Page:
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From: Emanuel Berg
Date: Fri, 11 Jul 2014 00:16:17 +0200
User-agent: Gnus/5.13 (Gnus v5.13) Emacs/24.3 (gnu/linux)

Bob Proulx <address@hidden> writes:

> The problem can be summarized as the manual used a
> non-free license with the hope that it would
> encourage a print shop to print and sell physical
> copies of the manual.

Too bad that didn't work. I have been to tons of public
libraries and they basically mimic the bookstores, only
their books are older and with "annotations". Some of
the books are still good, but most are those "Learn
Brain Surgery in 24 Days, the Fun and Easy Way" - if
you don't get provoked by such obvious nonsense, those
books can be helpful - still, if you have done
something for but one or two years, those are typically
hopelessly "broad" for your purposes. To find the Emacs
manual at such a bookshelf would be a very pleasant

> But the result is one of unintended consequences.
> Instead of encouraging documentation proliferation it
> has the opposite of restricting the flow of it.
> Please see this for the details of the reasons.

Thanks, but that was so technical. I don't understand
the issue. But I suppose if you want to have a movement
and you put up rules - and some other part of the
movement that basically share your views, if they do
the same - what will eventually happen if those rules
are many (and specific), some of the will clash and
probably that's what happened here.

> I do read most of the documentation on the screen.
> However I don't find it as good as a printed book.
> Therefore I have a *lot* of printed books!

Yes, documentation on-screen is great in the man page
sense, the online Emacs help sense, when you want to
know some part of the interface. If you do Elisp for
some time, and then switch to C, you feel like an idiot
having to Google stuff because the interface isn't
available (though some of the C is in the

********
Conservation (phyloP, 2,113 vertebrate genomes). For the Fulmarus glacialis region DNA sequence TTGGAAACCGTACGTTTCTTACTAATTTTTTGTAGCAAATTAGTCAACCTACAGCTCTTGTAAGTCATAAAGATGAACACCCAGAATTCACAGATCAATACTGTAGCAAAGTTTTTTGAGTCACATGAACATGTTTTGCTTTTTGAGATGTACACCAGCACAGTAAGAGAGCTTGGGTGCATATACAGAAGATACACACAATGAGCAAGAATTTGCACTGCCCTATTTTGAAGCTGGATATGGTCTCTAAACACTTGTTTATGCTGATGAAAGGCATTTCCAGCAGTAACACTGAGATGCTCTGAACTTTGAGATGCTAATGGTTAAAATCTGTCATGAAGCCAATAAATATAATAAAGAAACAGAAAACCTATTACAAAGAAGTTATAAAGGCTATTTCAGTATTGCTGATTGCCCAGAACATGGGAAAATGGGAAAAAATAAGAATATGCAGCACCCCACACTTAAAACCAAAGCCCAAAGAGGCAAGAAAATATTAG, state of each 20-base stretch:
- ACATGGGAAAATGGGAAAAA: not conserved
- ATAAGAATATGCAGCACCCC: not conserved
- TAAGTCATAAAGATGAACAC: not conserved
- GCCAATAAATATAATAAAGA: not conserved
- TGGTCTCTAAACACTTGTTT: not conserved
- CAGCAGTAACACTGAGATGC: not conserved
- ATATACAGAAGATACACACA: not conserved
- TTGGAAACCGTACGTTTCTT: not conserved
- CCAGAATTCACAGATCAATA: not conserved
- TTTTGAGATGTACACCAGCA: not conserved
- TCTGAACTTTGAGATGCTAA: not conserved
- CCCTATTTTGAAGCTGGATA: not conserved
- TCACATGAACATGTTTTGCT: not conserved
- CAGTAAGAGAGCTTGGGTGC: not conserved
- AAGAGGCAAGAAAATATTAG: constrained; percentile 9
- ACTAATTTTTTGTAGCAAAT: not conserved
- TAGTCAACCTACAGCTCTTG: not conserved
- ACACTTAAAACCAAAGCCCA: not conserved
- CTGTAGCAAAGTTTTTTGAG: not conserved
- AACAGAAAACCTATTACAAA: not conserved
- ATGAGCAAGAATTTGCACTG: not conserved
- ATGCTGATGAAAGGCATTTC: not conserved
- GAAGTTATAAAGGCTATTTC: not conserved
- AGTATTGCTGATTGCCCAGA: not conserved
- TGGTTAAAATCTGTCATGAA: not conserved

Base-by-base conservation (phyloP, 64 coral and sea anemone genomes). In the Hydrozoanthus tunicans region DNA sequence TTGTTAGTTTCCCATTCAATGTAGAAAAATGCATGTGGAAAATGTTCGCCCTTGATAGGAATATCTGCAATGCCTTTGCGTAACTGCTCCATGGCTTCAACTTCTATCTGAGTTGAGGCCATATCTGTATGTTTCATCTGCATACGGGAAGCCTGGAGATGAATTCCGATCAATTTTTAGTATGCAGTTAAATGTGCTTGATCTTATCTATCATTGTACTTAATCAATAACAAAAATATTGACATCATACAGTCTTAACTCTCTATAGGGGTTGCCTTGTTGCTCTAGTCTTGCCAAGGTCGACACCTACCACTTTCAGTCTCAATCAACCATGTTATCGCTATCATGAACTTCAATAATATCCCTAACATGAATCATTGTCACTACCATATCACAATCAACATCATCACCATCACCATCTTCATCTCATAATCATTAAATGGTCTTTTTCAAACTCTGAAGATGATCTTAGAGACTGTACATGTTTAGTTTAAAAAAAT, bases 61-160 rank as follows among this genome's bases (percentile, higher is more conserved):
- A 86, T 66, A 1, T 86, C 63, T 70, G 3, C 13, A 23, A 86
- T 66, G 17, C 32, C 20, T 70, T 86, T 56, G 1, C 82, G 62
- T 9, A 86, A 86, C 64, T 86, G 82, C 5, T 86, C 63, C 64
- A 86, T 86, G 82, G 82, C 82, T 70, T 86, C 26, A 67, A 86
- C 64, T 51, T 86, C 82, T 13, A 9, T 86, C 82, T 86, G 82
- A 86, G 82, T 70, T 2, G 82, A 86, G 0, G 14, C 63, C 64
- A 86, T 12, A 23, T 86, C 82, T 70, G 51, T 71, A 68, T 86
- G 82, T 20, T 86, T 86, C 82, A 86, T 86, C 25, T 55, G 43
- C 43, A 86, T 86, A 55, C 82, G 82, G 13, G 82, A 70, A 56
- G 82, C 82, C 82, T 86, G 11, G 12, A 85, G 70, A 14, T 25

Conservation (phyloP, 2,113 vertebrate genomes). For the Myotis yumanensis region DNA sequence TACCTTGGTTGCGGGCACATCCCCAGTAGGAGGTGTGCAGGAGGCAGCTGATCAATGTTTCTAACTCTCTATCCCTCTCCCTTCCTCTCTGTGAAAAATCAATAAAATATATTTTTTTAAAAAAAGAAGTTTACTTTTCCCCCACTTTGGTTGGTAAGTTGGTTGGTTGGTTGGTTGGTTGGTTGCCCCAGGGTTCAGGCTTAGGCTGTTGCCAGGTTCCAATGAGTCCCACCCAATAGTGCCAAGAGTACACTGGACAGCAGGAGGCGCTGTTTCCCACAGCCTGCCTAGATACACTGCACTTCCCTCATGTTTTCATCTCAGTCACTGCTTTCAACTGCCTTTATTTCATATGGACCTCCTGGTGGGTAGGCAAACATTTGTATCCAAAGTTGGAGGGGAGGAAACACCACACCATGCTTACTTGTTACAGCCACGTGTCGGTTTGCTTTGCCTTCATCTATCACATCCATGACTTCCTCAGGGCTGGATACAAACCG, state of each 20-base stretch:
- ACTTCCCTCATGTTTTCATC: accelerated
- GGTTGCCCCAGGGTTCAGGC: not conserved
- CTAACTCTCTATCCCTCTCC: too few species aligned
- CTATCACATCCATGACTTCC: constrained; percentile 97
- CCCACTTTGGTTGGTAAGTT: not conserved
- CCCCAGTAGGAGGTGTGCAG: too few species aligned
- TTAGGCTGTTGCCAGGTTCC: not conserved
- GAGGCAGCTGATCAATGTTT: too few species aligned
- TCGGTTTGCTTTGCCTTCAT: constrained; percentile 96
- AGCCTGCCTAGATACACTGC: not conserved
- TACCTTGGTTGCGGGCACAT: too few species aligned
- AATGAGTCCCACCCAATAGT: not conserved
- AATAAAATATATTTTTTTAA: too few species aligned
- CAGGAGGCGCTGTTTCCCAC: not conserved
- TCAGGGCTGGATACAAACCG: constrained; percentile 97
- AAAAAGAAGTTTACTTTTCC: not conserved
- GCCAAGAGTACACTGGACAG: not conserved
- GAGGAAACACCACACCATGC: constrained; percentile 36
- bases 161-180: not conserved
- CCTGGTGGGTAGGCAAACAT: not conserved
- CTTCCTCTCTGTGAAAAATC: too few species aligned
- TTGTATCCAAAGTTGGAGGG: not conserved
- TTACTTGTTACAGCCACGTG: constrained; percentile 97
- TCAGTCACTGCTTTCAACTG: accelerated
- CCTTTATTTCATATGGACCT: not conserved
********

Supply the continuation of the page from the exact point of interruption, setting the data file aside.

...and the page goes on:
manpages). But there is actually nothing that stops
anyone from writing C (interface) documentation that
would work more or less like the Elisp one.

On the other hand, to you read (page up, page down)
on-screen I don't like. The computer should boost
activity, not consumption of material like those pads
that have enslaved the, eh, "kids" those days.

That's why I also like books to be at a different
"pace" than on-screen material. I appreciate when they
tell the back story, some jokes, whatever, not just
what you need to know to solve an immediate problem. If
the pace of the book is right, you get into a pleasant
state yourselves. Books are great. I wish I had a job
where I could turn in lists of books to my boss, and
he'd buy them for me...

>> Alright, I'll do it. I know you contributed to it so
>> I'll just blame you for everything I don't like. But
>> actually I think I'll like all or most of it.
> I am still chuckling over this comment of yours.
> Nicely done.  :-)

Ha ha, stupid jokes aside, if there are any newcomers
to the Emacs or FOSS world lurking (I hope so!) who
haven't figured it out, let me say writing
documentation is time-consuming, difficult, it is an
unsung business, and it can be frustrating as there are
morons around talking trash about the software yet
refusing to read the documentation, that would
instantly solve whatever mess they're in. So the people
who do documentation deserves cred and nothing else.

As for the quality, there can be no better source for
information than the official manual of a long-lived
FOSS project. The reason is, the same material has been
worked up by so many people, age in, age out - you know
how commercial books boast "3rd edition" and so on? But
to our manuals, there as been three million revisions -
it is just a massacre by comparison.

underground experts united

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